Richard Hadlee must be having sleepless nights these days. The peerless all rounder, one of the greatest cricketers of all time, did the most in lifting New Zealand from the cellar position in world cricket to a situation where they could not just challenge the best sides in the world but also defeat them.
In the seventies and eighties, New Zealand provided formidable opposition and were good enough to win matches everywhere and not just at home. He provided the inspiration for numerous young cricketers with the result that even after Hadlee retired in 1990, the new generation of players took over the baton and the Kiwis continued to be dangerous opponents.
Their record in Test cricket was impressive while their upward graph in limited overs cricket continued and this meant they were no longer the perennial bridesmaids but title contenders and this was driven home by their triumph in the ICC Champions Trophy in Nairobi in 2000.
Even during the formative years when they were the whipping boys of international cricket, New Zealand were not without their great cricketers. Names such as Martin Donnelly, Charlie Dempster, Bert Sutcliffe, John Reid, Graham Dowling, Bevan Congdon and Dick Motz shone in losing causes.
There were the occasional victories but till Hadlee appeared on the scene New Zealand generally occupied the bottom place in the rankings. Glenn Turner through dedication and discipline transformed himself into a world class opening batsman good enough to carry his bat twice in Tests. But he was not the kind who could win matches for his team.
Through sheer dynamism first with ball and then with bat, Hadlee saw to it that New Zealand cricket went through a metamorphosis and proved that one man could uplift the entire team by instilling in the players a sense of confidence that they were as good as anyone else in the cricketing world. Much the same could be said about Imran Khan in Pakistan and Sunil Gavaskar in India who appeared on the scene around the same time.
Through the 70s and 80s thanks mainly to Hadlee and then through the 90s and into the first decade of the new millennium thanks to his successors for whom he had been the icon, New Zealand’s upward surge continued. As with most other teams they were particularly difficult to beat at home.
They were in fact the last side to defeat West Indies in a Test series (in 1980) and the Caribbean side remained unbeaten thereafter till 1995 when Australia finally dethroned them. India for one came to know how hard it is to win in New Zealand for when they finally won a Test series there in 2009, it was for the first time in 41 years that they emerged triumphant. And one of the worst debacles in the history of Indian cricket occurred in New Zealand in 2002-03. Not only were both Tests lost but India went down in three days each time.
But of course too much must not be made of New Zealand’s supremacy at home. As I said they have won matches all round the cricketing world including Test rubbers in England, Australia, West Indies, Pakistan and Sri Lanka besides sharing contests in India and South Africa.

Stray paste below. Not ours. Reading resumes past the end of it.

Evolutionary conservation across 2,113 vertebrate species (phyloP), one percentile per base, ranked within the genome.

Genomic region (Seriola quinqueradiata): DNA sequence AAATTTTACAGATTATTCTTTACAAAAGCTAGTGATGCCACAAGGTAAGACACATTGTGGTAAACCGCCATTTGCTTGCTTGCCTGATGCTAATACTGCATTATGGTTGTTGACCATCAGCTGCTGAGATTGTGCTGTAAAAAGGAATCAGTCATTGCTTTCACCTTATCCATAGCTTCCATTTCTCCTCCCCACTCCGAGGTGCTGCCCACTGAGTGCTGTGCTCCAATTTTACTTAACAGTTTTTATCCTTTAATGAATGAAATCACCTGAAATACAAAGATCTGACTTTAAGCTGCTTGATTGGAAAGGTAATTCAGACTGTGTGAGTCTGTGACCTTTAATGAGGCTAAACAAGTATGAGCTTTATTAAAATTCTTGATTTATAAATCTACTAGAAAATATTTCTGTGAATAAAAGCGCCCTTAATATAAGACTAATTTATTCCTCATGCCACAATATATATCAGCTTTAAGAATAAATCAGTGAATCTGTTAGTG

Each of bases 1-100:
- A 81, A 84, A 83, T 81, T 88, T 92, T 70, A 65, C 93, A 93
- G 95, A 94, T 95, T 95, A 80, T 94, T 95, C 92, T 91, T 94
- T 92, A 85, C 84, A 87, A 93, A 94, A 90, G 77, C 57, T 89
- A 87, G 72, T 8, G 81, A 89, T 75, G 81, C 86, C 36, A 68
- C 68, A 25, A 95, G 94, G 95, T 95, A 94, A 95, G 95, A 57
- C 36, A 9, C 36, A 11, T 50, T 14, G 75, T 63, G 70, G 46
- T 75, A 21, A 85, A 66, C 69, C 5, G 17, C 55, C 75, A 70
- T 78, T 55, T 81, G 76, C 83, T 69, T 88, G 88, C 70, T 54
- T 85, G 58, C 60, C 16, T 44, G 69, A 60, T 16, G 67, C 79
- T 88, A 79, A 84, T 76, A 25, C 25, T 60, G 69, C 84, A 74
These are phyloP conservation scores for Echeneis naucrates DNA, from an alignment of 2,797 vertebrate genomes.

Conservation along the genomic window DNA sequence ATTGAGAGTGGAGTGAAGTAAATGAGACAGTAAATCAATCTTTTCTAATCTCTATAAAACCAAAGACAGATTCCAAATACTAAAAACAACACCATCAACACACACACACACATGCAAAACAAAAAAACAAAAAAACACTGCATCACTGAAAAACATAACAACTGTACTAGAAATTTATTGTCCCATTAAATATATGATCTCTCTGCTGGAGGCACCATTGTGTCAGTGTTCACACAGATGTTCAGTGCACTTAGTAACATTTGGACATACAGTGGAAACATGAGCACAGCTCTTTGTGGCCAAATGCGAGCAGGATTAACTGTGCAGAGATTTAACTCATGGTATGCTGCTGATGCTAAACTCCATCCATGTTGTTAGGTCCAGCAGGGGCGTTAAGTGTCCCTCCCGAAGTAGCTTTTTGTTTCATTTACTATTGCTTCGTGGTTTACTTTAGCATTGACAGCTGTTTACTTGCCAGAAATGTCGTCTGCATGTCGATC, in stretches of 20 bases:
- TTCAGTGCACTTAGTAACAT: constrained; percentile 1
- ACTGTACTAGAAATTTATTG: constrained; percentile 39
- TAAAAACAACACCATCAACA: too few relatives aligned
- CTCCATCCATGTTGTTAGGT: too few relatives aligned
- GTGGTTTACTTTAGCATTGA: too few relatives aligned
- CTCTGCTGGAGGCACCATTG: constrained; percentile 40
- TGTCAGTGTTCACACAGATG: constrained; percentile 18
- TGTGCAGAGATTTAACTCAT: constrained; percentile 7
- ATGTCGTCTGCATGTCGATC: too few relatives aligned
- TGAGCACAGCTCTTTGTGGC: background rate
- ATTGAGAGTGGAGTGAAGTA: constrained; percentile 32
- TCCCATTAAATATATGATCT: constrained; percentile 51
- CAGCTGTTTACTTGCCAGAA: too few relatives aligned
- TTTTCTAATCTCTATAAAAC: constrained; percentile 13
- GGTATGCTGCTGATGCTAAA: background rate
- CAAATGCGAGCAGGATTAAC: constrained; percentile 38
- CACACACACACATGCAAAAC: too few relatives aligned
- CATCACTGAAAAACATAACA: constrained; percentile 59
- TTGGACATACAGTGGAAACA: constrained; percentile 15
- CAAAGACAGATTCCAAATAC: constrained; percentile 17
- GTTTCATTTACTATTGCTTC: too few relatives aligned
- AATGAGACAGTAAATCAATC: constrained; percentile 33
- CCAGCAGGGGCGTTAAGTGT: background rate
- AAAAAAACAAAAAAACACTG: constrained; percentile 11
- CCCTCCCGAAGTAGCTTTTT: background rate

Their most notable feat was getting the better of Australia twice in the same season (1985-86) winning both at home and away. Over the last two decades New Zealand have produced worthy successors to Hadlee in Graeme Wright, Nathan Astle, Chris Cairns, Martin Crowe, Stephen Fleming, Daniel Vettori, Ross Taylor and Brendon McCullum.
Such thoughts come to mind after seeing New Zealand being beaten black and blue by South Africa in the just concluded two Test series. That’s why I mentioned at the start that Hadlee must be having sleepless nights. Not only were both matches lost but the Kiwis went down without a fight, by an innings each time, once in three days while the second Test was over before lunch on the fourth day.
The nadir was being bowled out for 45 in the first Test. All this might have been acceptable in the bad old days but not when New Zealand have studiously built up their reputation both as fighters and entertainers. In the latter category they don’t come any better than McCullum, the only man to hit two hundreds in T-20 internationals.
It must also not be forgotten that Astle holds the record for the fastest double hundred in Test match history – 153 balls against England. And when it comes to a fighter they don’t come any better than Vettori who after an ordinary start to his career has transformed himself into one of the most dependable players in international cricket.
Under the circumstances the capitulation to South Africa is a bit difficult to digest. South Africa are the No 1 ranked team in the game and they are a formidable all round unit. Also New Zealand were without Vettori, Taylor and Jesse Ryder. Yes, and events leading to the trip to South Africa were not exactly pleasant. Still this kind of debacle is unacceptable.
The setback in South Africa should drive home the lesson that New Zealand cricket will have to put their house in order if they want to compete successfully. At full strength the Kiwis have the team to stretch the best in the game and improve considerably on their Test ranking which at the moment is a lowly eighth.
The administrators and the players should sink their differences, Taylor should be reinstated as captain and Vettori and Ryder brought back. In an upbeat scenario New Zealand could well bring out their best as they have done so often since the heyday of Hadlee leaving the great man to have a blissful sleep at nights.